Business leaders have emphasised the need for further action to get to grips with Malta’s mounting skills shortage and infrastructure challenges, amid concerns that these are reducing Malta’s attractiveness to investors.
EY Malta’s 19th Attractiveness Survey, released earlier this week, found that Malta’s attractiveness for foreign direct investment (FDI) has gone up marginally in 2023 to 59 per cent, yet is still far behind pre-pandemic times. In the survey, where 130 foreign companies present in Malta where assessed, corporate tax emerged as Malta’s top parameter to attract FDI at 73 per cent, yet investors also noted that prospective changes to international tax policy developments are also the biggest risk at 61 per cent.
Two areas which are cause for concern are infrastructure and factors tied to labour such as talent and skills.
In recent years, businesses have struggled to find and retain talent in what has proved to be a very competitive labour market. On the other hand, Malta has witnessed a rapidly increasing population, prompting surges in construction and transportation difficulties.
According to the survey, a shortage of skills was the second biggest risk to Malta’s attractiveness at 48 per cent, while a staggering 88 per cent of respondents felt that Malta’s planning and preparedness for population growth in terms of infrastructure is inadequate.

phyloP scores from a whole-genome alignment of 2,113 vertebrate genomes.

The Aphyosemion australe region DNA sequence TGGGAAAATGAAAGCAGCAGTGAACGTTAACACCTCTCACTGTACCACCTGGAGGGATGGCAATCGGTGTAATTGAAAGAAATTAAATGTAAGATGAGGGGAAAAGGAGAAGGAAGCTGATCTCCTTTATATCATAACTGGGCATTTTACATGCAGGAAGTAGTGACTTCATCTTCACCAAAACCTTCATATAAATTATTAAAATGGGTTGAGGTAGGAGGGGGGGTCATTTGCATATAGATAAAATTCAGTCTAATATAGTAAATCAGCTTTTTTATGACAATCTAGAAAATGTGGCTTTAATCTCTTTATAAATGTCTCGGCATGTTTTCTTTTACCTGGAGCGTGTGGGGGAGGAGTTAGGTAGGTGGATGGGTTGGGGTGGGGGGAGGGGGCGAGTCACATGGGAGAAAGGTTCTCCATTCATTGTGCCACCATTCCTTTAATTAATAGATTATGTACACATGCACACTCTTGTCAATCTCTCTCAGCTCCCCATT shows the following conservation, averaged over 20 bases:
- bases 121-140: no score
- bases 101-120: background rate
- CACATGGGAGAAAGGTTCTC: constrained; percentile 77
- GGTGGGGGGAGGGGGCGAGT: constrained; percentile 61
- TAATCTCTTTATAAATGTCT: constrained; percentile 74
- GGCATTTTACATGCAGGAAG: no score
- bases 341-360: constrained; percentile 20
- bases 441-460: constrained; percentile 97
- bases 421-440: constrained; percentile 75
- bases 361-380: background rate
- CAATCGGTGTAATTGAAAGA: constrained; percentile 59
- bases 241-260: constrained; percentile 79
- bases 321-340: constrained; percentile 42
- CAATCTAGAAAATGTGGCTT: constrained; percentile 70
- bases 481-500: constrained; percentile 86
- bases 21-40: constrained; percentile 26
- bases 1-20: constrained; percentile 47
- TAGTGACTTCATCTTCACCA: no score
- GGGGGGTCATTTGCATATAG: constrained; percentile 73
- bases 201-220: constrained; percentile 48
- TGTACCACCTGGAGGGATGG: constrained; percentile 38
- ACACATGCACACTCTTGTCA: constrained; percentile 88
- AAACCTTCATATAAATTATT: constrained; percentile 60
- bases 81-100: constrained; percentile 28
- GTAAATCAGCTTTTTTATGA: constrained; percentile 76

The results of the survey were presented during EY Malta’s Future Realised Conference, held on Wednesday at the Mediterranean Conference Centre. At one point during the event, a panel discussion, moderated by EY Malta and Cyprus Country Managing Partner Ronald Attard, was held to hear the immediate reactions of business leaders on the results. MeDirect CEO Arnaud Denis, Bank of Valletta (BOV) CEO Kenneth Farrugia, HSCB Malta CEO Geoffrey Fichte, APS Bank CEO Marcel Cassar, Farsons Group CEO Norman Aquilina, and Malta Enterprise CEO Kurt Farrugia as panellists.
Mr [Kenneth] Farrugia was pleased to hear that banks had gone down the pecking order when it comes to risks for FDI, also pointing towards Malta’s main pull factors such as taxation and the “strength of the telecommunications backbone”.
In terms of infrastructure, he pointed out that the survey, together with presentations given during the conference, gave a “forward-looking view” that something needs to be done, given the importance of sustainability. “We need to ensure that whatever we’re embarking on, sustainability has to always be at the centre of initiatives we’re taking,” he continued.
Mr Cassar noted that the main takeaways of the survey “all hover on the sustainability of Malta’s economic model”.
He emphasised that over the years, Government has been seen as the “ultimate sponsor and financier” of infrastructure, yet this needs to change, as the programme that is ahead of Malta to upgrade requires an effort that “goes beyond Government”. He pointed out that there is more knowledge about supporting sustainable infrastructure projects than there was before, and banks, through their “culture of good financial discipline”, can promote more efficient spending within this area.
Mr Denis was “struck” by the finding that only 25 per cent of existing FDI companies believe Malta is attractive in terms of research and development (R&D) and innovation. He said that there has been progress in terms of adopting emerging technologies, and Malta has the potential to succeed in this space.